Image provided by Game Ready Photography
“Take me home, country roads, to the place, I belong…”
The atmosphere was light, jovial, and excited in the away dressing room at Revolution Arena in Grande Prairie on Wednesday night.
The Bonnyville Pontiacs had just swept Whitecourt and Grande Prairie on a mini two game road swing, and now the players could focus on getting home to Porcupine, Ontario, Drummondville, Quebec, or Yarmouth, Nova Scotia, for Christmas.
“We expected the Grande Prairie Storm to play hard. They’re coming on a four out of five game heater. They’re a much improved team. Matt Keeler is a good coach; he’s got them playing very well. They play really hard, and they finish checks and they force you to finish everything. And I thought tonight they certainly did that,” said Coach Rick Swan after the Pontiacs 4-2 against the Storm.
“We had to make sure we got through this hour to make sure our bus road was happy going home. I liked our compete overall considering it being the last game before Christmas,” he said.
The team bus dropped most of the team off in Westlock at 2am Thursday morning, exchanging Merry Christmas greetings to their coaching staff, and prepping themselves for layovers and more travel.
They will return to action in 2019 with the Pontiacs best start in franchise history: a 26-8-2 record through 36 games.
That’s already six more wins than all of the 2017-18 season (20-32-8) and miles ahead of their seventh place divisional finish.
They sit two points back of the Sherwood Park Crusaders for first – but what’s more, the players and the coaching staff have an expectation to win every game because they know they’re capable.
“We’ve never been here before. That was the journey I talk about so often. Why don’t we do something that will get us to a position that we’ve never before,” said Swan.
“You can just see how tight-knit this group is and just how close they are. How they have that chemistry. It’s a special thing and you get a sense of the type of culture we build here in Bonnyville.”
Only nine players from last season’s roster and are on the team right now, a clear indication of the team’s influx of talent at skill positions.
After burying the Whitecourt Wolverines 6-2 on Tuesday night thanks to a four goal explosion in the first period, the Pontiacs knew the Grande Prairie Storm, winners of four of their last five, were not to be taken lightly.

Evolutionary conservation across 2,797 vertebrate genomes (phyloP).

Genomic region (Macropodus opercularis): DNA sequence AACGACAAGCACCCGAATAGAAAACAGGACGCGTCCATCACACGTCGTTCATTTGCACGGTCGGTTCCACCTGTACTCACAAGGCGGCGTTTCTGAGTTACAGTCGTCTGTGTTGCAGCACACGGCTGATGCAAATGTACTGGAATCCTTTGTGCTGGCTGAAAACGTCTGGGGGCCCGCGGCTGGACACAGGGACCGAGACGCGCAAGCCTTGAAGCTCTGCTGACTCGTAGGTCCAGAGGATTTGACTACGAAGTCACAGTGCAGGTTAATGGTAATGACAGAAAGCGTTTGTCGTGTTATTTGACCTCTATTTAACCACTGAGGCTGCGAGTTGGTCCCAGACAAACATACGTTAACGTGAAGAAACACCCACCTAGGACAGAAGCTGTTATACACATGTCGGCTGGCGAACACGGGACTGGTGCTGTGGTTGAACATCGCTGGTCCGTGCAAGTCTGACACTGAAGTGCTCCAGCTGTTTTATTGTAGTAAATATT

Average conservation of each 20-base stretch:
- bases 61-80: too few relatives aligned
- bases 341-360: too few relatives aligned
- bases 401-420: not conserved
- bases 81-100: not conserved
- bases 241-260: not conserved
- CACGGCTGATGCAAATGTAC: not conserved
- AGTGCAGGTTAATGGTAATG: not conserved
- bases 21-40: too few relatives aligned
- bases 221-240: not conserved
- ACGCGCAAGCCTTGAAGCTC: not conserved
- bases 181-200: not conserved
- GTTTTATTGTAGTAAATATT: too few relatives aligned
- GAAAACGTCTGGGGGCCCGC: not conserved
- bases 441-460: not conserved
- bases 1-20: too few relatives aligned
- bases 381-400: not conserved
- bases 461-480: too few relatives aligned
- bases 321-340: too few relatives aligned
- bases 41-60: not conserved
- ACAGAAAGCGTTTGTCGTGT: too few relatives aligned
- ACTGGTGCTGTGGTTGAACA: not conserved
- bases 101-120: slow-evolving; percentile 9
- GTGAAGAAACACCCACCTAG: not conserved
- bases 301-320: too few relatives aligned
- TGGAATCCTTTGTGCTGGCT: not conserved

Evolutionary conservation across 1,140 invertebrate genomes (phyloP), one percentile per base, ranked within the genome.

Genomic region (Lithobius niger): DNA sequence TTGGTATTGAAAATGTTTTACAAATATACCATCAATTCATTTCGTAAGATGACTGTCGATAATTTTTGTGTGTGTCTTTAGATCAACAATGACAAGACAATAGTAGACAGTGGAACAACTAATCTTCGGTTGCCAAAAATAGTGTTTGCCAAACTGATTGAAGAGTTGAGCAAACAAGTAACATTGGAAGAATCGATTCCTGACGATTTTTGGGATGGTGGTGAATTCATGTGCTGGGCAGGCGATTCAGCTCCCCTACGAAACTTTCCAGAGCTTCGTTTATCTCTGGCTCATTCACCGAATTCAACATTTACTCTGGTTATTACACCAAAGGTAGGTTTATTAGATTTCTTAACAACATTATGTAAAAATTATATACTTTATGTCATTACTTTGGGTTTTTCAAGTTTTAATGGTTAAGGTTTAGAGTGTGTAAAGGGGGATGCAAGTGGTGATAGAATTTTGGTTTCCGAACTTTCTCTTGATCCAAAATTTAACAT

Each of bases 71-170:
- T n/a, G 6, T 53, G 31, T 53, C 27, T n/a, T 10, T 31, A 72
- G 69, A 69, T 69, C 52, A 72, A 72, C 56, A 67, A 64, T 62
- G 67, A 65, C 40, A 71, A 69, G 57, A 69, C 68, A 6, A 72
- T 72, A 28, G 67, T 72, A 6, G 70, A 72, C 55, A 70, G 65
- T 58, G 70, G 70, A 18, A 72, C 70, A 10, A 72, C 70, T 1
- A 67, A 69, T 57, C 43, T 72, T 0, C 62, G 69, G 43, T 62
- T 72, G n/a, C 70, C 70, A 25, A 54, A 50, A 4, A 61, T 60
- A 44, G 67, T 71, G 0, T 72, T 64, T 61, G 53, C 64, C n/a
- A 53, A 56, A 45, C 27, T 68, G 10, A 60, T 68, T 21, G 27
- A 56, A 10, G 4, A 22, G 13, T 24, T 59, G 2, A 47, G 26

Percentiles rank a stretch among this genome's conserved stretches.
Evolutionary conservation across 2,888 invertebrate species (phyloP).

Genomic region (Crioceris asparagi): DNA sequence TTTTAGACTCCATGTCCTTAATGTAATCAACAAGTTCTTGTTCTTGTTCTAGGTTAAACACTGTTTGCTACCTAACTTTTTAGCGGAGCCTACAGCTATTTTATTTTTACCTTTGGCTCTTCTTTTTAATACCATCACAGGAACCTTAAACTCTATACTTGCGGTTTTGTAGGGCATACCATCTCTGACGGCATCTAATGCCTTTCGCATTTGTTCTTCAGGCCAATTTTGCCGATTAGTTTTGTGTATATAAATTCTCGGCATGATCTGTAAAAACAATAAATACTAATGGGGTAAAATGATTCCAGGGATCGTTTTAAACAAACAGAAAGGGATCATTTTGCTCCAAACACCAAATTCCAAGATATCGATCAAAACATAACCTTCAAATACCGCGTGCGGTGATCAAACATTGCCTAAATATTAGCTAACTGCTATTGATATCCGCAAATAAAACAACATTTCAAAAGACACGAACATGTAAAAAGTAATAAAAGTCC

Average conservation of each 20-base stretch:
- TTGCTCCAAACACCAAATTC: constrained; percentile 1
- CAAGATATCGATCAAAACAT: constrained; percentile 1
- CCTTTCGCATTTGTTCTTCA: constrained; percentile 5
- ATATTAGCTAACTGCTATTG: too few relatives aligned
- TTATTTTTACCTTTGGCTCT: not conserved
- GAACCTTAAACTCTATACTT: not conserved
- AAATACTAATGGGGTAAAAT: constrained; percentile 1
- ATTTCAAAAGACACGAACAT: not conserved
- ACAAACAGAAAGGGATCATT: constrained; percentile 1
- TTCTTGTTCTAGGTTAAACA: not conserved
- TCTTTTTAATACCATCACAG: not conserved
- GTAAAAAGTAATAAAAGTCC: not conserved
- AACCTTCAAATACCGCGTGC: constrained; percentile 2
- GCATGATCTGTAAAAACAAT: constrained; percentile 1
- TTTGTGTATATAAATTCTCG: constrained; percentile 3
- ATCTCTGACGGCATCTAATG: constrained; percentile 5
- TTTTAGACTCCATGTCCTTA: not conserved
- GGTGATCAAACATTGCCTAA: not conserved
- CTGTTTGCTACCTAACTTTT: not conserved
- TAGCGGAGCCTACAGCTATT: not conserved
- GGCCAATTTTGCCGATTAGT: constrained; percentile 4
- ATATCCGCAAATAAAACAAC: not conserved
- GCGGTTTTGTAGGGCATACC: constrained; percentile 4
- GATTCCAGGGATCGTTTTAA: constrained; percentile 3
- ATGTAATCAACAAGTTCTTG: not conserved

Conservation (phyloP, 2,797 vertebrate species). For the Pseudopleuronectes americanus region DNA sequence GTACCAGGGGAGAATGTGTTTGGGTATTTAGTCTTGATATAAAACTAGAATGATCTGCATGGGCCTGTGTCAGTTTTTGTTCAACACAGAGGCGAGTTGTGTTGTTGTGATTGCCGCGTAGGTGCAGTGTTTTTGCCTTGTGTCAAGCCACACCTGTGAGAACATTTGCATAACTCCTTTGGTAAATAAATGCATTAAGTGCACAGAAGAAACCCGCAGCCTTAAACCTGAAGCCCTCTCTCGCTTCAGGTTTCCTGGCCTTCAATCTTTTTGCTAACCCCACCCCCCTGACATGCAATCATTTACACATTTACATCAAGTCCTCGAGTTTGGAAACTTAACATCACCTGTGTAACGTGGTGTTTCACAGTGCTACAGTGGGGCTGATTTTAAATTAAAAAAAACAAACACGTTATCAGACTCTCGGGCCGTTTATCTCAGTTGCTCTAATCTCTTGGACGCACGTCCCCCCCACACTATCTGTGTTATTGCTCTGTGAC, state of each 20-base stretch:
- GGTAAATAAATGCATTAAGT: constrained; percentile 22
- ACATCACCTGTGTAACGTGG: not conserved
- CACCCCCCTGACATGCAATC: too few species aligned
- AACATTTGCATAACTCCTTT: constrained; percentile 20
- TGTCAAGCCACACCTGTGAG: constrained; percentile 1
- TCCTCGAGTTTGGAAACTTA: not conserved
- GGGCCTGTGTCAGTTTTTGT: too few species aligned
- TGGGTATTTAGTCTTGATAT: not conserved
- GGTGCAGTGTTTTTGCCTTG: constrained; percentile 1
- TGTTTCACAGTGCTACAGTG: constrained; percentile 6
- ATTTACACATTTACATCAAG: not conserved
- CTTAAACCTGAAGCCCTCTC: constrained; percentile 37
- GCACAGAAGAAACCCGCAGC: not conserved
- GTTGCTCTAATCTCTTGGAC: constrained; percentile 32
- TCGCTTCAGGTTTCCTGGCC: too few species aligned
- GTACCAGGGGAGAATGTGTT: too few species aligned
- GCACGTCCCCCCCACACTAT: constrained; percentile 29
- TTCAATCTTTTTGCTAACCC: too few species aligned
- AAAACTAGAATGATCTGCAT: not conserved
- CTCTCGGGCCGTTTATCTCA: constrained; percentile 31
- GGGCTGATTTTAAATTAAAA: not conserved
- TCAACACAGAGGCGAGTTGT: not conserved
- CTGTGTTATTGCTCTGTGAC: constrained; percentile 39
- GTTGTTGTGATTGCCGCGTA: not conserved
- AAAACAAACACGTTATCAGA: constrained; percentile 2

They left with a 4-2 win and never trailed: Grayson Constable, Cayden Kraus, Trey Thomas, Isaac Saniga getting the markers.
“We were on the powerplay and I was skating up top on the blue. Didn’t really see anything, just saw Thorny [Lucas Thorne] in front of the net, so walked it down the half wall and just took a shot,” said Constable who scored on a laser near the faceoff dot to make it 1-0.
Constable is a prime example of the Pontiacs off-season transformation. He plays physically and uses his 6’2” 201lbs frame to rub out players in the neutral zone. He gallops when chasing loose pucks, scores goals, and plays first-line and special team’s minutes.
The game got much more interesting in the third period when Cruz Cote deflected Xavier Pouliot’s point shot to move within a goal.
But Colby Muise, another major off-season acquisition coming from the OJHL’s North York Rangers, was perfect from there on out, stopping 10 of 11 total shots.
“He made the game saver…and the two goals they got on him were kind of fluky bounces off people, which is how you’re going to beat a goalie when he’s in the zone like that.
“Some of those saves out there, as a coach sometimes you just shake your head and go ‘how the heck did he make that.’ But he certainly motivated and elevated our guys to be up the task which was get four points.”
Isaac Saniga’s rush down the right wing and wrister gave the Pontiacs the extra cushion.
Colby Muise and backup Easton Hesse split victories on the brief trip and are each top ten in the AJHL in goals against. Starter Colby Muise boasts a 17-7-1 record, a 2.33 GAA and a .917 SV%, good enough for 8th in the league. Hesse actually sits 2nd in the league in GAA with a low 2.05 in 11 games.
Not a bad problem to have.
Marc-Antoine Benoit leads the team in points with 35. The “Kitty Line” with Daine Dubois (29 points) and Trey Thomas (26 points), slots as the third trio on the Pontiacs depth chart, but scores almost every night, and has three of the team’s four top scorers.
Newcomer Lucas Reeves has 5 points in as many games. Reeves said he left his college team in Montreal to find a better league to play in, and is certainly finding his fit with the Pontiacs. The 18-year-old is shifty, crafty, and his offensive ability adds another layer to the Pontiacs top-six when the calendar flips.
And you can’t forget about the defense either.
The Yaks top four of Jeremy Gervais-Luke Albert and Matthew Monk- Sean Thomson all are above 20 points or close. Not only do they score, but they are mobile and trustworthy.
The Pontiacs will play 24 games before the regular season finishes, and they hope for a long playoffs to set more team records along the way.
“We know the hockey is going to get better in the second half. Every team elevates and we’re in a good position now to allow us to elevate with these teams, because there’s going to be no easy games at all,” said Coach Swan.
On Jan. 1, 2019, the Camrose Kodiaks will host the Pontiacs, and then the team will play their first AJHL game at home in over a month on Jan. 4 against the Olds Grizzlys.